It’s a Gothic building, but it also has hints of Romanesque: you can see this early style, the lack of decoration on the outside, and how narrow the window openings are.
It may also be a way to defend against the northern and fierce summer sun and keep the interior cool.
Either way, some of the decor inside is dazzling.
Things to look for here are a 16th-century polychrome sculpture of Mary holding the body of Jesus, and the tomb of Nostradamus in the Church of Our Lady.
9. City Hall
As you pass by, you get to see more and the Hôtel de Ville is still worth a stop to take pictures.
Like the nearby Tour de l’Horloge, it is from the 17th century and has many baroque similarities.
On the ground level, striking is the fine wooden lintel with the coat of arms of the Salon de Provence.
At the front two corners of the building are turrets, while the top of the building is a stately balustrade.
In the square in front is a statue of the 16th-century engineer Adam de Craponne.
He opened the town to agriculture by digging a canal that drew water from the Durance River.
10. Pabon Zoo
Take 10 minutes on the Route de Saint-Cannat and you will arrive at the gates of this highly rated zoo.
You’ll see hundreds of animals from 120 different species and more idyllic views on the plateau east of the city.
The park is set in 30 hectares of holm oak forest, and if you care about animal welfare, you might be happy to see that it uses profits for international animal protection projects.
Children will be delighted to see elephants, giraffes, tigers, hippos, various bears, wolves and jaguars.
11. Legallon Gorge
The southern spurs of the Luberon Massif are not far from Salon-de-Provence, and outside the town of Mérindol, there are already some jaw-dropping rocky landscapes waiting to be explored.
The Gorges de Régalon are steep limestone walls that stretch over 140 meters.
In some places, the ravine is less than a meter and hardly any light reaches the ground.
With two parking lots, you’ll hike trails through olive and pine groves beckoning to this little-known natural wonder.
The canyon is closed on rainy days due to the risk of landslides.
12. Weekly Market
If you find yourself in a Provence salon on a Wednesday morning, stop what you’re doing and head straight to Place de Jules Morgan.
This is a large weekly market filled with stalls selling all the specialties of Provence.
But this is a Provence salon with a focus on olives, olive oil, artisanal soaps and wines, and delightful navettes.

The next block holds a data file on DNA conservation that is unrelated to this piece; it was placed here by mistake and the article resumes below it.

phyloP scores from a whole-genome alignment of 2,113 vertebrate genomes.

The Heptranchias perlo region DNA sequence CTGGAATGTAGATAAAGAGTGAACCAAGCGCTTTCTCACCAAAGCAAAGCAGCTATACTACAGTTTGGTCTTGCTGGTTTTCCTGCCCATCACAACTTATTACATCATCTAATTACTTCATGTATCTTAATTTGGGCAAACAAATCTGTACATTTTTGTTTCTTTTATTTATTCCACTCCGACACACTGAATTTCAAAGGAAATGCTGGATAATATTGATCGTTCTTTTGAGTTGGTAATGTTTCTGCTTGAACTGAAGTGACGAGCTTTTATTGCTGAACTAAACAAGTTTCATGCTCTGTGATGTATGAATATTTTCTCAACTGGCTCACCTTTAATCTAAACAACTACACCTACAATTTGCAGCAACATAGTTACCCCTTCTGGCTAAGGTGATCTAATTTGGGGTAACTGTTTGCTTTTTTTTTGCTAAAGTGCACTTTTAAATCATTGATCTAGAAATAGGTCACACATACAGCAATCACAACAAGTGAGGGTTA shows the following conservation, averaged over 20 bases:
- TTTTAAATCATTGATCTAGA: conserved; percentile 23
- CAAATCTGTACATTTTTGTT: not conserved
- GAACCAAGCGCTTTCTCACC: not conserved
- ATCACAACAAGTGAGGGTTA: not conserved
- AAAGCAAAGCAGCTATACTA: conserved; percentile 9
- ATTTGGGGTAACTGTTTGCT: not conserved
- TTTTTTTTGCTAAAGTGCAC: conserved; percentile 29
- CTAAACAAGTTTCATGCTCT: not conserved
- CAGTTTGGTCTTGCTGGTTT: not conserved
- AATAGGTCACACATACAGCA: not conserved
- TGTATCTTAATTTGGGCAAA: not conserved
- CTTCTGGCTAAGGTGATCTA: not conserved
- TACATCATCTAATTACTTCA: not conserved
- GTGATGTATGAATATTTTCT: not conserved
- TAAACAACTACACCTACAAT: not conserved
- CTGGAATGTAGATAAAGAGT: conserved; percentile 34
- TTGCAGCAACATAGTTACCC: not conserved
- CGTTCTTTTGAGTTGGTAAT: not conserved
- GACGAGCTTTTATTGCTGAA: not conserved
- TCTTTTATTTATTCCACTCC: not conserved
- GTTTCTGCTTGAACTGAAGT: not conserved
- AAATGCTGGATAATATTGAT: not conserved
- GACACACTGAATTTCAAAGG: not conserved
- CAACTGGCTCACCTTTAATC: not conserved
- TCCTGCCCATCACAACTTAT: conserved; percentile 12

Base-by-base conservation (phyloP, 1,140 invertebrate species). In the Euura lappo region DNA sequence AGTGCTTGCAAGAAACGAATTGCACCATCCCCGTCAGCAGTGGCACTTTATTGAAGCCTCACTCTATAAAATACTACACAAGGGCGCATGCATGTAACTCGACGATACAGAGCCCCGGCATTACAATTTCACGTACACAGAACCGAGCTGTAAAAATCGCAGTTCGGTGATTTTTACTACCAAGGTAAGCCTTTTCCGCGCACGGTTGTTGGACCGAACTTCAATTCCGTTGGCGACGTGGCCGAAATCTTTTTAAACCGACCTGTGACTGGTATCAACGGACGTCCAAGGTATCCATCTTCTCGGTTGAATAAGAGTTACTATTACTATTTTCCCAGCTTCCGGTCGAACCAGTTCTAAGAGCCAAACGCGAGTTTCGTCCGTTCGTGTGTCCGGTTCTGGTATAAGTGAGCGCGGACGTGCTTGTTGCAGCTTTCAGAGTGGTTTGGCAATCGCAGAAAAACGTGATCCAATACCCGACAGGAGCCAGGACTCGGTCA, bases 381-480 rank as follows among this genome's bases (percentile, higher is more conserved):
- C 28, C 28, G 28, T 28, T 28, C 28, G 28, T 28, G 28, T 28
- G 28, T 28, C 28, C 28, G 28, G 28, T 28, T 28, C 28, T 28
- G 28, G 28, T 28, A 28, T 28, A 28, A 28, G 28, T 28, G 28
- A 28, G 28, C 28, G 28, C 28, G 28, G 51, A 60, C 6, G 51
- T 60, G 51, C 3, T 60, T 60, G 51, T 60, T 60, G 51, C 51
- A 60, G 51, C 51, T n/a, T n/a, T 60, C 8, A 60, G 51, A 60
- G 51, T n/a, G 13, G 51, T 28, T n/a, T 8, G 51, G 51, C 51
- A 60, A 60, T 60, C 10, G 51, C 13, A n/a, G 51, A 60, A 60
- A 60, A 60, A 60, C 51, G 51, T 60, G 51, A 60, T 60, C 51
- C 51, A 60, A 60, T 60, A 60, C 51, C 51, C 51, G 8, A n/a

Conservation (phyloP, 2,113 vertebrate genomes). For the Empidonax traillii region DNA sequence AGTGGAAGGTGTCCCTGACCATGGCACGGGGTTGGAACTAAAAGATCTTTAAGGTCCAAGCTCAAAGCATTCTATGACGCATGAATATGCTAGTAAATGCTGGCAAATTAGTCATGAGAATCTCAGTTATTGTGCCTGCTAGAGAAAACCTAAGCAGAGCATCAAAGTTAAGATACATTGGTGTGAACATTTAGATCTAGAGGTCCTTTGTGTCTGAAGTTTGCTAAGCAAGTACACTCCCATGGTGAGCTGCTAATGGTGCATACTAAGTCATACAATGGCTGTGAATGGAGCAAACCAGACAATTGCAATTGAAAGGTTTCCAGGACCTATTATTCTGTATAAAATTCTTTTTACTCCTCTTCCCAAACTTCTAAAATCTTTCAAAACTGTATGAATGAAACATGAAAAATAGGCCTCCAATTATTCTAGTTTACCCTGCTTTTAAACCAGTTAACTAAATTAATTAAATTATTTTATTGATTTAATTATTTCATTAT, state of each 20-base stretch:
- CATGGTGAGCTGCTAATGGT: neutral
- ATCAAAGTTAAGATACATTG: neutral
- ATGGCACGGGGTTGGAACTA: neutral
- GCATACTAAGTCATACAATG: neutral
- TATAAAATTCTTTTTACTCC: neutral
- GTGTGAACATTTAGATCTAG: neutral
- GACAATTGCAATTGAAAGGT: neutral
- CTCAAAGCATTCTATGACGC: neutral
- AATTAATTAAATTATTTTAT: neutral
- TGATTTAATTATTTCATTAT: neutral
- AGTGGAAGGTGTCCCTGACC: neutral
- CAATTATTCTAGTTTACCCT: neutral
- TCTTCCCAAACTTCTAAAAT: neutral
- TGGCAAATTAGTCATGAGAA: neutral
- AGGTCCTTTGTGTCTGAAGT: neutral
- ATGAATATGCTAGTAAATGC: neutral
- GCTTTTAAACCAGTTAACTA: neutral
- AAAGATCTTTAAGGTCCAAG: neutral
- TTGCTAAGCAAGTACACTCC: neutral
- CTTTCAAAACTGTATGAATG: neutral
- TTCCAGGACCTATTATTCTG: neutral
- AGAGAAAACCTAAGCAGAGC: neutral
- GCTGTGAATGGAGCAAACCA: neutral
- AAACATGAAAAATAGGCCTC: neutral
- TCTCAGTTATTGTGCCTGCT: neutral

Look for these at pastry stands; they are boat cookies flavored with a variety of seasonings like orange blossom water, vanilla, chocolate or fennel.
Just like olive oil and soap, they’re great to take home and give to friends.
Another highlight of Salon-de-Provence is that it is a wine town producing the Rhone Valley and the Appellation Méditerranée IGP (Protected Geographical Indication), as well as the Appellation Méditerranée AOC (Controlled Appellation of Origin). 10 km from the city is the Calisan winery, an area with 250 hectares of vineyards planted with Syrah, Cabernet Sauvignon, Rolle, Uni, Mourvèdre, Grenache, Cousins and others. Grapes are grown for the production of dry red, white and rosé wines.
The property is located at the base of a spectacular cliff, and along with its selection of wines, the cave sells preserves, olive oil and earthenware jars.
14. Olive oil
One of the quirks of fate that made the Salon de Provence the soap capital was a catastrophic frost that killed olive trees across Provence, while those on the gentle slopes around the city were spared.
Many of these groves now produce Provence’s AOP olives and olive oil.
If you want to learn more, you can visit some domains where you will meet the owner and get a full overview of this ancient way of life.
Mas des Bories is one such place, with groves scattered with old dry stone houses and wild grasses such as laurel, lavender and thyme.
15. Musique à l’Empéri
Every year for ten days in August, the Chamber Music Festival takes place, inviting soloists from prestigious orchestras such as the Paris Opera, the Berlin Philharmonic and the London Symphony Orchestra.
Adding real grandeur to these performances is the venue, located in the Renaissance courtyard of the Château de l’Empéri.
They take place every night at 21:00, while the Romanesque Church of St. Michael hosts an earlier show at 18:00. To keep the show fresh, there is also contemporary classical music.
If you can, you should try to watch live musicians accompany silent movies.
Where to Stay: Best Hotels in Salon, Provence, France